We started off New Year’s Day with bright, sunny weather, which brightened the outlook for us Maine people for a fresh new start in 2021. Then, around 8 a.m., as I went out on the porch and got a quart of cracked corn for the turkeys, I was greeted with the wonderful sound of “gobble, gobble” from the three large male turkeys wishing me a happy new year and thanking me for their fine breakfast of cracked corn.
The large bird feeders were full of blue jays and cardinals. Both suet feeders had three large woodpeckers on them and they were working hard on the fresh white suet. This past week I had filled the two suet feeders three times.
The two tube feeders were also busy, with five or more birds on them. The chickadees were darting back and forth to the evergreens with bills full of black oil sunflower seeds.
Then, to my delight, the ground was bare once again and there were six large squirrels under the large maple tree eating all the maple seeds that had fallen to the ground and were still accessible to them. Once the ground is covered with snow, the squirrels will start coming to the bird feeders for easy food. My wife used to say they are God’s animals and we have to share some of the birdseed with them.
Now, as the leaves are off the trees, I can see from my kitchen window across the back field. A new home is being built and I can hear the sound of hammers and saws as the framework of the house is being put up.
Times are changing here in the Round Top area. Even the former home of Rowland Gilbert, next to our home, has been sold and a new business is moving in for the new year. Even the Damariscotta Bank & Trust has been sold and now is the home of Bangor Savings Bank, with its new sign. So we see a number of changes have taken place here in our town of Damariscotta in the year of 2020 and new businesses are coming to Main Street.
So many of our close friends have passed away in 2020. Many were classmates and lodge brothers and sisters of the past 40 years. I have come to recognize that I am part of the older generation. I have also become a great-grandfather for the third time.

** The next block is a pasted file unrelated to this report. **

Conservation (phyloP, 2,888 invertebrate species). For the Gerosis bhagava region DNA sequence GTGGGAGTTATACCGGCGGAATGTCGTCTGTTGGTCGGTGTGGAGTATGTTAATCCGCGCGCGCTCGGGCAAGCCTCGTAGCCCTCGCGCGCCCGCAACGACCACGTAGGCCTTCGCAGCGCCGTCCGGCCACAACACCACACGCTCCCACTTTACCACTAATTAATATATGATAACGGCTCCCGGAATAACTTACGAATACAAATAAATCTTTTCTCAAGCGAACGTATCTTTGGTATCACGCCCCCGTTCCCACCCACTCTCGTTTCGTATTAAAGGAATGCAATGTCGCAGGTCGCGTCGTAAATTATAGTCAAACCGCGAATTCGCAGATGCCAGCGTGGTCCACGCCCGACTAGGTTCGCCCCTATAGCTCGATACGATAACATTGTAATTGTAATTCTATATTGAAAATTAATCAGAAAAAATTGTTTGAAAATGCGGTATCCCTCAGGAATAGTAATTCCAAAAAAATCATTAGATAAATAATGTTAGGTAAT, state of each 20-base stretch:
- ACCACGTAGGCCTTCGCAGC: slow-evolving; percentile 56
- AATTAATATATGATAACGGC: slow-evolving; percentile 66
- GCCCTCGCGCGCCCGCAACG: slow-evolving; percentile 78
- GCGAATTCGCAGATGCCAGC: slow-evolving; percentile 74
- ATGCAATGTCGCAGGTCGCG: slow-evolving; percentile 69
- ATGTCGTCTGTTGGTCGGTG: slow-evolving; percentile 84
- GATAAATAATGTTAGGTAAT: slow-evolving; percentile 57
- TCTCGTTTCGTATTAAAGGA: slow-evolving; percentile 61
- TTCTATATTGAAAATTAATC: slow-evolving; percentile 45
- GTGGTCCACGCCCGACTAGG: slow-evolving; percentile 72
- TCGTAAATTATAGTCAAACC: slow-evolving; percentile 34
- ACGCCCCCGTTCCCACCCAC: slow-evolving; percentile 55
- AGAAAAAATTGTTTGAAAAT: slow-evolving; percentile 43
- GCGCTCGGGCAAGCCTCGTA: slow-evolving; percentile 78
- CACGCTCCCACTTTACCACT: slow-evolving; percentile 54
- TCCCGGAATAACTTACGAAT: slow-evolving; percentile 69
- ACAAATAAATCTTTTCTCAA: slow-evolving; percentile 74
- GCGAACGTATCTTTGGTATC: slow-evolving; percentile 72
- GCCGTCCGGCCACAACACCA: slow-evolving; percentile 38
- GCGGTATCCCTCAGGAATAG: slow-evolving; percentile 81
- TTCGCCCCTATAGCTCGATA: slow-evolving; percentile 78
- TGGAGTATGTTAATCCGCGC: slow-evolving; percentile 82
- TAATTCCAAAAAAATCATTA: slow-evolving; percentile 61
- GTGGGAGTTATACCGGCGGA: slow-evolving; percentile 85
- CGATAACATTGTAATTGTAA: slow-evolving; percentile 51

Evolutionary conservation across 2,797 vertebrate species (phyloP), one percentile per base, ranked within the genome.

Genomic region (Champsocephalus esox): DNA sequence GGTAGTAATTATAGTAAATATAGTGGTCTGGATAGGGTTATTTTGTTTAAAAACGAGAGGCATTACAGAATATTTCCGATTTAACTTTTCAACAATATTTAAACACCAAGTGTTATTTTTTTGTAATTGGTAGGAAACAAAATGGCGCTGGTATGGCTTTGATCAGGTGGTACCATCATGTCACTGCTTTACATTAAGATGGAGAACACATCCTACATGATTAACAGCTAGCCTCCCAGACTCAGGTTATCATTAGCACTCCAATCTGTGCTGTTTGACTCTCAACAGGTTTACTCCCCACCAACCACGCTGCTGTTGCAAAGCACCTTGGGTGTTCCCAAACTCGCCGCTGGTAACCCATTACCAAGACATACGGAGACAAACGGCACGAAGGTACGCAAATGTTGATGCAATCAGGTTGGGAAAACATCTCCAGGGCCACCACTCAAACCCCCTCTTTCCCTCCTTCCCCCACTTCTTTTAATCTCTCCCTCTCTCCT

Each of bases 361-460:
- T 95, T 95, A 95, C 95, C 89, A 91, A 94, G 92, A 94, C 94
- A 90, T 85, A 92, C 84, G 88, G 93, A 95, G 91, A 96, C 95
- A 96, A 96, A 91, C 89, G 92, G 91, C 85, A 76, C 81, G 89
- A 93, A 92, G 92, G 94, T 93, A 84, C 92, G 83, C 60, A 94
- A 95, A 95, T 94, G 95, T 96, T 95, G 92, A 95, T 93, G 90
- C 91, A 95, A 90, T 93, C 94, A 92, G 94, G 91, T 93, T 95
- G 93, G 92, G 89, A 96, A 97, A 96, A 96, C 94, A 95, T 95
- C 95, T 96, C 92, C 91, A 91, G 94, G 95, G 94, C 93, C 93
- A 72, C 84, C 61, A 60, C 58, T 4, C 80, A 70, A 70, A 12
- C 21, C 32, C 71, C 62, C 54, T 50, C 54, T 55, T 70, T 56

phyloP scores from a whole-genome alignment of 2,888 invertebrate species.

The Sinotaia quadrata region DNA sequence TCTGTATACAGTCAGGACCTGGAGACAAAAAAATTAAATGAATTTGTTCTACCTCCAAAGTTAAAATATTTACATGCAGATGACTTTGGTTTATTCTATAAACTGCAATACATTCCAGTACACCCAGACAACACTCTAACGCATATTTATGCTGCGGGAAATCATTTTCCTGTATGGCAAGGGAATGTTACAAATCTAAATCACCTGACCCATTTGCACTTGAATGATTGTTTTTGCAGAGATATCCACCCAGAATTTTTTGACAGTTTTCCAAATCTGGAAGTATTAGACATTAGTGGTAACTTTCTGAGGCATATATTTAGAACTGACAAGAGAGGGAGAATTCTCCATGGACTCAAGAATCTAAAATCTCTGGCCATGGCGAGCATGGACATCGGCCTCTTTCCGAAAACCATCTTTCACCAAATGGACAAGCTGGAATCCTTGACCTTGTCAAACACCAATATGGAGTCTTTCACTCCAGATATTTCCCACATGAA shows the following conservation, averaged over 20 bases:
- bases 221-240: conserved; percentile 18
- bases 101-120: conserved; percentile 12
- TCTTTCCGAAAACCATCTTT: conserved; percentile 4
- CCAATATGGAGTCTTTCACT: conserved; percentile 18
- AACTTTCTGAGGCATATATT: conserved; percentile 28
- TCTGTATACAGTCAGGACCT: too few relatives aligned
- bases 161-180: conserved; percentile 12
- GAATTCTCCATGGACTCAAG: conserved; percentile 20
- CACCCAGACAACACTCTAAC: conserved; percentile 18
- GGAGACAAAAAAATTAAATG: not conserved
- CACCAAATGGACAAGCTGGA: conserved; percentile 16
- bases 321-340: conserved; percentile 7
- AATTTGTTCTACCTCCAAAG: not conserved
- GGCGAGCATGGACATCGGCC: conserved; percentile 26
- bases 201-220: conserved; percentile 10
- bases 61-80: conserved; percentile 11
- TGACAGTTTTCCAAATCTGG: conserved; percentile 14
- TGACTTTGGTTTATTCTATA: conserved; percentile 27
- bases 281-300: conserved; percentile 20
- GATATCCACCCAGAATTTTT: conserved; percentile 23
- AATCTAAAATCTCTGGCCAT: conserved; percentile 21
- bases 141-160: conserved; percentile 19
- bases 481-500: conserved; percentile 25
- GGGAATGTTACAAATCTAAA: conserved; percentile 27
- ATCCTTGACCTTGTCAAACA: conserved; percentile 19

My son, Robert C. Dodge, is a Masonic brother in Connecticut and has just been installed as junior warden of his lodge. I am so pleased that he enjoys being a Masonic lodge brother. He holds dual membership with the Alna-Anchor Masonic Lodge here in Damariscotta, where he was raised as a Masonic brother as a young man.
On Dec. 31, 2020, around 8:30 a.m., I walked into the Hannaford Supermarket. As I entered, I was greeted with a large display of fresh fruits and vegetables of all kinds. I had a flashback in my mind. How wonderful it is that our area has such a wide and plentiful supply of fresh fruits and vegetables to choose from.
My mind flashed back to the 1940s, when I was a young boy and would often go with my parents to shop at Pierce’s or at the Atlantic & Pacific, A&P. Tires and the weather conditions were very different in the wintertime. The road conditions were very different. We often had 1 or 2 inches of packed snow on our highway surface and we often had to use chains on our tires to creep along the ice-covered highways. Trucks that hauled groceries, such as vegetables, fresh fruit, and canned goods, were not well insulated from the cold, harsh winters. It was a great treat to get fresh oranges, grapefruits, or tangerines.
Bananas came in long, green bunches. My mother would bring the green bananas home and put them in a dark place or a chest of drawers to ripen them. They were often very scarce. One would never see a whole pineapple on display in the winter months or even a watermelon or cantaloupe. Times have changed and we must count our blessings for all we have today.
One event I will always remember. As you entered the A&P grocery store from Main Street, on your left side as you opened the door you were greeted by the wonderful aroma of fresh-ground coffee beans. Coffee came in 1-pound bags with whole coffee beans. So you would have to open the bag and pour the beans into the coffee grinder and hold the empty bag under the outlet to refill it again with the ground coffee. The same was true with all the grocery stores in the town of Damariscotta. What wonderful memories as a boy growing up in our town.
Even cookies came in large cardboard boxes. The store owners would place a special glass cover on the top of the box when opened and they were sold by the pound. Even dried fruits came by the barrel and were sold by the pound. Biscuits were made by the National Biscuit Co., known by the brand name Nabisco. My sister and I enjoyed the pink-and-white marshmallow cookie covered with coconut and the chocolate-covered marshmallow cookies. These are wonderful childhood memories.
Please stay safe for the new year. Wear your mask, keep a safe distance, and keep out of crowds.
P.S. To my dislike, I just had a large Cooper’s hawk kill one of my mourning doves and as I looked out the kitchen window, he was picking it apart. It was a good thing it was Sunday, for I had second thoughts. Well, God created this bird and he has to make a living and eat too. Things may not always go the way you want, but everything has a purpose in everyday life here on Round Top. The time was 3:30 p.m., Sunday, Jan. 3.